The short answer is it depends
The longer answer is this: I would say any position, but then the question arises of how does one measure merit? In factory or goods-producing jobs, it's usually easier since you can measure productivity by how many products are produced (assuming that the products produced don't suffer in quality because employees rush through production). If an employee is paid more for doing a great job, the firm's revenues actually increase (assuming that the cost of incentive pay is less than the cost of selling an additional unit produced). One study done in a glass factory showed a 44% increase in productivity when pay was switched from salary to incentive based pay. Half of the increase was from current employees working harder, and the other half was from employees who were not and left, and their positions were filled by highly productive employees.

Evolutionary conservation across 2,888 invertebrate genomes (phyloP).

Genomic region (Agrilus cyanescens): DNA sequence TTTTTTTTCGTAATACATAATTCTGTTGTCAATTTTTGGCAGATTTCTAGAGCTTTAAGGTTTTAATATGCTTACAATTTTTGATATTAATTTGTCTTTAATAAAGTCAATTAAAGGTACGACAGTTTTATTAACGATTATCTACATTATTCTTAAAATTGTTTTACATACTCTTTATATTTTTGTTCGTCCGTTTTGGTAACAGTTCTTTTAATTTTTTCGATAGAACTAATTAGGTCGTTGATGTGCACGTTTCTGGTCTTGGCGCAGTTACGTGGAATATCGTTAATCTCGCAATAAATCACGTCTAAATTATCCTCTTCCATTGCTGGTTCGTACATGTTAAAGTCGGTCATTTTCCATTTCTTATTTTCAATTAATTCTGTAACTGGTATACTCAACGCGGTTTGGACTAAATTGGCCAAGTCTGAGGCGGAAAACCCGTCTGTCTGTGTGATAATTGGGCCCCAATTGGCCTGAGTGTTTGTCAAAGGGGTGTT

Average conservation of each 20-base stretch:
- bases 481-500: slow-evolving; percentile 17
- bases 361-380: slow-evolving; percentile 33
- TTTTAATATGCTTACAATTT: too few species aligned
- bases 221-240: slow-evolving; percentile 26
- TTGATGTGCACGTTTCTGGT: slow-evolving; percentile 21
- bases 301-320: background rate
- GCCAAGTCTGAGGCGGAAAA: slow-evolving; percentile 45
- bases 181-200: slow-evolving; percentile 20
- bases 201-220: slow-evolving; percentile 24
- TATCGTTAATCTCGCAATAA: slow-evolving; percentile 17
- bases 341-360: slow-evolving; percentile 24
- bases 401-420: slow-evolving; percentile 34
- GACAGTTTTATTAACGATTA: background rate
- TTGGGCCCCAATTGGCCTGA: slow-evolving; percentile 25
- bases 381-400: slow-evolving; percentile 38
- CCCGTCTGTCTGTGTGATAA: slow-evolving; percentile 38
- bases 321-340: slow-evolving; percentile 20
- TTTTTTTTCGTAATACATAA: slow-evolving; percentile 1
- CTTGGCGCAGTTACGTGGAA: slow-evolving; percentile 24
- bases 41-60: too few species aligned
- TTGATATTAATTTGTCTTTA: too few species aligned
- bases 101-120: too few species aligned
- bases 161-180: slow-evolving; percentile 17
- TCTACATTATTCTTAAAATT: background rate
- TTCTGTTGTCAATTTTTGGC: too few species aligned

For teachers it can be tricky to support an incentive-based pay. For example, are incentives given to teachers based on grades, test scores, etc.? Many of those measures can be easily manipulated and falsified to benefit the teacher (and it has been shown to be the case in many situations). Are considerations given if there is a child with a learning disability in the class? What if there is one student who, despite all efforts, continues to do poorly?
It's a very very good question to ponder. I don't know 100% what would be the best action to take in every case, but here's hoping that HR departments employee people who do! --MarkN85 17:50, 15 April 2011 (EDT)